Paul O’Connor, Head of the UK‐based Multi‐Asset Team, addresses the sharp correction in financial markets as concerns grow about the spread of the COVID‐19 coronavirus.
- The geographic broadening of COVID‐19 has undermined the scenario of a “V-shaped” recovery in global economic growth, and the outlook has now darkened significantly.
- The unusual lack of visibility on the economic outlook complicates efforts to work out what is now priced in to financial markets.
- In the near term, there is probably more scope for policy intervention to stabilize market sentiment than anything that will be found in the coronavirus data. However, it is far from clear whether the global response on this front will be enough to offset the broadening adverse impact of the coronavirus on economic sentiment and activity.
The brutal correction in financial markets in recent days reflects both the level of investor complacency that prevailed until recently and the great significance of developments on the coronavirus front. Whereas a little more than a week ago investors were regarding the COVID‐19 coronavirus as being predominately a Chinese issue, it is now understood to be a fast‐spreading global concern.
Coronavirus Kills the “V-Shaped” Recovery
The globalization of the coronavirus is a game changer. The recognition that the virus is globalizing has extinguished hopes of a V-shaped recovery in global growth and rekindled fears of recession. When the coronavirus was largely contained to China, consensus expectations were for a V‐shaped recovery in global growth based on the expectation of a relatively swift containment of the virus and an energetic policy response from the Chinese authorities. The geographic broadening of COVID‐19 has undermined this scenario, given growing doubts about the effectiveness of containment measures outside China and the scale and speed of policy stimulus measures.
The situation with the coronavirus is so fluid that efforts to quantify the epidemic’s potential economic impact are highly speculative. One thing that is clear is that the outlook for the global economy has darkened significantly in just a week. Disruptions to normal economic activity are spreading fast across many countries, and the constant flow of troubling new developments is undoubtedly going to weigh heavily on consumer and business confidence. It is hard to avoid the conclusion that we are facing many weeks of growth downgrades and earnings disappointments.
There has been plenty of news on the coronavirus over the past several days; almost all of it has been troubling. The number of confirmed cases has surged in countries outside of China, most notably in Italy, Iran and South Korea. Beyond this, scientists are uncovering a number of ominous features of the virus. Not only do we now know that the COVID‐19 virus can be spread by people who are showing no symptoms of the disease, but we have also learned of a number of cases of people testing positively for the illness a second time, having previously considered to have recovered from the virus.
What’s Priced In?
The unusual lack of visibility on the economic outlook complicates efforts to work out what is now priced in to financial markets. What’s clear is that the recent market purge has priced out all hopes of a V-shaped recovery in global growth. Although market moves have been huge, they are only commensurate with a rapid de‐risking of bullish investor positioning as sentiment has swung from complacency about the global economy to gloom. Last week we saw one of the most rapid adjustments of investor sentiment in the history of financial markets. Still, a global recession is by no means fully priced in, nor can we say that markets yet reflect systemic concerns about the health of the global financial system.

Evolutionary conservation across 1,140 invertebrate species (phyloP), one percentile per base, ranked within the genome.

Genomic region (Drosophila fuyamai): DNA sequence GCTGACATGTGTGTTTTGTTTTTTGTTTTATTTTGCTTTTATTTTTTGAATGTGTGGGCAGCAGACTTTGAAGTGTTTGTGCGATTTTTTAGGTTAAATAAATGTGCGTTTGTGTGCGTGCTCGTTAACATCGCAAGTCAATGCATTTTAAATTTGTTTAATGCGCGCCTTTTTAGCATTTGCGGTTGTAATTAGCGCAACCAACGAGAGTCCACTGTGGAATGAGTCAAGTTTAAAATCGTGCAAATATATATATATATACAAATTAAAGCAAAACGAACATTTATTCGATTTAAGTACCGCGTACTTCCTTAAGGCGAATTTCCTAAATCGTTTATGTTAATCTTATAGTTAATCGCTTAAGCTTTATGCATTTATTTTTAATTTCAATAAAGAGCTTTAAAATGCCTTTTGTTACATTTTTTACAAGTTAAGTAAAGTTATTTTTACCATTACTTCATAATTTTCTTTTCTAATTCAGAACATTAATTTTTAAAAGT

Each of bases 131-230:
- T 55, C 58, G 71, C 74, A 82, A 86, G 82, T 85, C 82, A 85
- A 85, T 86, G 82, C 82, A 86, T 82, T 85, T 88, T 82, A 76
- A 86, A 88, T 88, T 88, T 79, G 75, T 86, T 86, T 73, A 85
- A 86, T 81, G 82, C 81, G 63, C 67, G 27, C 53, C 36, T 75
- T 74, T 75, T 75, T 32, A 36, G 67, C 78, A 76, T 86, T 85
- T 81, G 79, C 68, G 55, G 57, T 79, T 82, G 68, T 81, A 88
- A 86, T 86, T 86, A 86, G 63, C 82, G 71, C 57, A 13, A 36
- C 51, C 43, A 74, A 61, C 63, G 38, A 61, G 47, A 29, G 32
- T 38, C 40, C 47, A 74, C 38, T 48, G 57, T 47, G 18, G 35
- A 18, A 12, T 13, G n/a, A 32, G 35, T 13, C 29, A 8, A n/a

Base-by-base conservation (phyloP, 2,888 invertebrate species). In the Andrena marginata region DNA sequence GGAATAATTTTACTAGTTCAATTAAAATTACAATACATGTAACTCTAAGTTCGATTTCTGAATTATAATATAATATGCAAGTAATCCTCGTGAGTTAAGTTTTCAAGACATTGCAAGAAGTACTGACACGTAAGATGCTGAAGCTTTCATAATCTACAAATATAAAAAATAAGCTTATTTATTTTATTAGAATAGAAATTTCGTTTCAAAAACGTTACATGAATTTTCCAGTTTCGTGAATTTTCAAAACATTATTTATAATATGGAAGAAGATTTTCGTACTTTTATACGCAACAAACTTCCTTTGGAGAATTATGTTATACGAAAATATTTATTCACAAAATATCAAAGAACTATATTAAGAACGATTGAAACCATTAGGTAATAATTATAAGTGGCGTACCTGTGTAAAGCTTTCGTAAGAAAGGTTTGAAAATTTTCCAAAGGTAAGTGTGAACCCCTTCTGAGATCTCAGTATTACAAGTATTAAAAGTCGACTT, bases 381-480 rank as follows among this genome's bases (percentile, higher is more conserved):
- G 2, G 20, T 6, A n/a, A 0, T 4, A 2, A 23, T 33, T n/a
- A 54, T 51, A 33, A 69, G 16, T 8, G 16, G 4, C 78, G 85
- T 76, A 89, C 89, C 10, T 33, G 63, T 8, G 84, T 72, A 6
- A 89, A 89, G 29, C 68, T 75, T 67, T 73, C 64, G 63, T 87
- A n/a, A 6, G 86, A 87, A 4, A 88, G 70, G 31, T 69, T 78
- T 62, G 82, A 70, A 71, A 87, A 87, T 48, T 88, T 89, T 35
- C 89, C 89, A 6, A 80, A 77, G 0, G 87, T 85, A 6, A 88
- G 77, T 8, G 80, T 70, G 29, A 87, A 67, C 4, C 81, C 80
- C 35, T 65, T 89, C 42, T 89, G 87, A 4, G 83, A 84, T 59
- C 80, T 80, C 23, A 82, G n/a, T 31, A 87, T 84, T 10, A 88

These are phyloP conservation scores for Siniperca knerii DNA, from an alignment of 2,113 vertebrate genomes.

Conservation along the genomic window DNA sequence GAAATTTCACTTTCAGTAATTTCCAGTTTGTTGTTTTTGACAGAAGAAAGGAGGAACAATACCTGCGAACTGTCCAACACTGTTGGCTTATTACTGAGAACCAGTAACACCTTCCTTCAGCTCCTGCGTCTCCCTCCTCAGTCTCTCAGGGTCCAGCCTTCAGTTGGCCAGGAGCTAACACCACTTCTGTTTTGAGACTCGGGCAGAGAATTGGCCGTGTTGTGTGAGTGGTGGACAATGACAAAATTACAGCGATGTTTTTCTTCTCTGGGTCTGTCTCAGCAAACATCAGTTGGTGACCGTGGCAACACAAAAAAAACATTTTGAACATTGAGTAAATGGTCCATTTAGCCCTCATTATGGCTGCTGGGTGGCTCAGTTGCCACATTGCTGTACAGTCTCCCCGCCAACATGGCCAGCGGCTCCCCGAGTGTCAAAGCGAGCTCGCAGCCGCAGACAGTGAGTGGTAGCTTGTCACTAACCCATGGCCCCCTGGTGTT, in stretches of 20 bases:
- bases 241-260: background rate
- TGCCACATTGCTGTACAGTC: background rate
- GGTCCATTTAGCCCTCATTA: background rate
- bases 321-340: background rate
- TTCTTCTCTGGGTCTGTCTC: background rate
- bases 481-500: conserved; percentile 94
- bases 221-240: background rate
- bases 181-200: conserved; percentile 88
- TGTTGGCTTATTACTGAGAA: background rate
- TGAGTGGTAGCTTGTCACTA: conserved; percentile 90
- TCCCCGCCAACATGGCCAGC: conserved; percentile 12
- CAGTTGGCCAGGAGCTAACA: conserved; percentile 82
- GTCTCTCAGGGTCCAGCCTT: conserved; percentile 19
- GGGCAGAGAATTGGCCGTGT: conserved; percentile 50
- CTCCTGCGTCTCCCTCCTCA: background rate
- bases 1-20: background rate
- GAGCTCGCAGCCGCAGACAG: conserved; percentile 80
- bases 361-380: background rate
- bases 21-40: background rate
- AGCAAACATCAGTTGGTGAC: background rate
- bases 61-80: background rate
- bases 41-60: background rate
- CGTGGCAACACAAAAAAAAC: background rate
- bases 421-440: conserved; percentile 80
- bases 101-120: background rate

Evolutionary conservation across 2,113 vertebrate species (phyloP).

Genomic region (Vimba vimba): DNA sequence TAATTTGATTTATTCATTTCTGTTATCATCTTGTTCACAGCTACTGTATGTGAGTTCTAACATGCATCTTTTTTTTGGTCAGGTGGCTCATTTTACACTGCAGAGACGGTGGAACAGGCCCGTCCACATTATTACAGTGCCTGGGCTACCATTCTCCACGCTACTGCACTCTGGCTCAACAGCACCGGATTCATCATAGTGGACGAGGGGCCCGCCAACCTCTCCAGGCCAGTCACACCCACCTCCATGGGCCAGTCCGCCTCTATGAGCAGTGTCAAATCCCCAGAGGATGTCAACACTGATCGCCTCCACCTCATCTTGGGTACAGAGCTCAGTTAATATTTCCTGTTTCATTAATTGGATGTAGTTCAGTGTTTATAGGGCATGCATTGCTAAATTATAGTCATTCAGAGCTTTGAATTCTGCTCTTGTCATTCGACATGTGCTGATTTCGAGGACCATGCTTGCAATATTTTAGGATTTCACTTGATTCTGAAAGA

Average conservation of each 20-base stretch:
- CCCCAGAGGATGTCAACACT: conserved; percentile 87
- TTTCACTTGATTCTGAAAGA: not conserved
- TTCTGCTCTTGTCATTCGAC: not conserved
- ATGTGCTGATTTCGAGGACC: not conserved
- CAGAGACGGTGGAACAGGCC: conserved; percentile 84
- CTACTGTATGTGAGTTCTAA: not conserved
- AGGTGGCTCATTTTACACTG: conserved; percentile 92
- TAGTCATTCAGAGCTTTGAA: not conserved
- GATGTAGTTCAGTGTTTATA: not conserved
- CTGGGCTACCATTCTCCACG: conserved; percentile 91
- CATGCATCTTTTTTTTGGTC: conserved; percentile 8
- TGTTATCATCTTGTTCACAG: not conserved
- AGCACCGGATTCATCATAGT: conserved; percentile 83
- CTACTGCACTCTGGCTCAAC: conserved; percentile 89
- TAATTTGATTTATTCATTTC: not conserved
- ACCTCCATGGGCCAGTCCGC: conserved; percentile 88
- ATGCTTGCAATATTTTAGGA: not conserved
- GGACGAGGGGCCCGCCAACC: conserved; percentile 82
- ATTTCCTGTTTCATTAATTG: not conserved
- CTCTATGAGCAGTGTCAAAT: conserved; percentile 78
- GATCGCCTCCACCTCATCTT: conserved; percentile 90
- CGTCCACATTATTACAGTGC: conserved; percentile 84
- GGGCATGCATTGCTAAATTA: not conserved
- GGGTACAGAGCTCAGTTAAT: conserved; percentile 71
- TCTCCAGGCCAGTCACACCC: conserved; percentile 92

Whereas equity markets and commodities are the best barometers of investor confidence in the growth outlook, credit markets are the place to watch for evidence of systemic stress in the global financial system. Credit spreads have naturally widened this week, reflecting the general repricing of risk. Still, they are nowhere near pricing in a global recession, nor do they reflect meaningful investor concerns about the resilience of the global financial system. While $7 billion of assets has been pulled out of high‐yield bond funds in the past week, $11 billion has flowed into more defensive investment-grade bonds. Credit markets are showing heightened investor fear but not panic. Credit will be a key area to watch if the global sell‐off continues, given the potential for more rapid withdrawals from credit funds to intensify financial and economic stresses. In credit markets, sentiment can become fundamentals.
What Will It Take for Markets to Recover?
In just a week, the burden of proof has shifted from the bears to the bulls. Investor sentiment about the global economic outlook is now so damaged that some sort of good news is needed to make the case for a sustainable recovery in risk assets. As things stand, it is hard to see a path to convincingly good news on the coronavirus front in the weeks ahead. The virus now has such global momentum that things seem certain to get worse before they get better – and they might get much worse.
In the near term, there is probably more scope for policy intervention to stabilize market sentiment than anything that will be found in the coronavirus data. Central banks are undoubtedly going to start cutting rates very soon. Still, they do not have much ammunition at their disposal, as the virus is a real economic shock that will not be easily solved by monetary means. Fiscal policy has more scope here but it is far from clear whether the global response on this front will be quick enough or big enough to offset the broadening adverse impact of the coronavirus on economic sentiment and activity.
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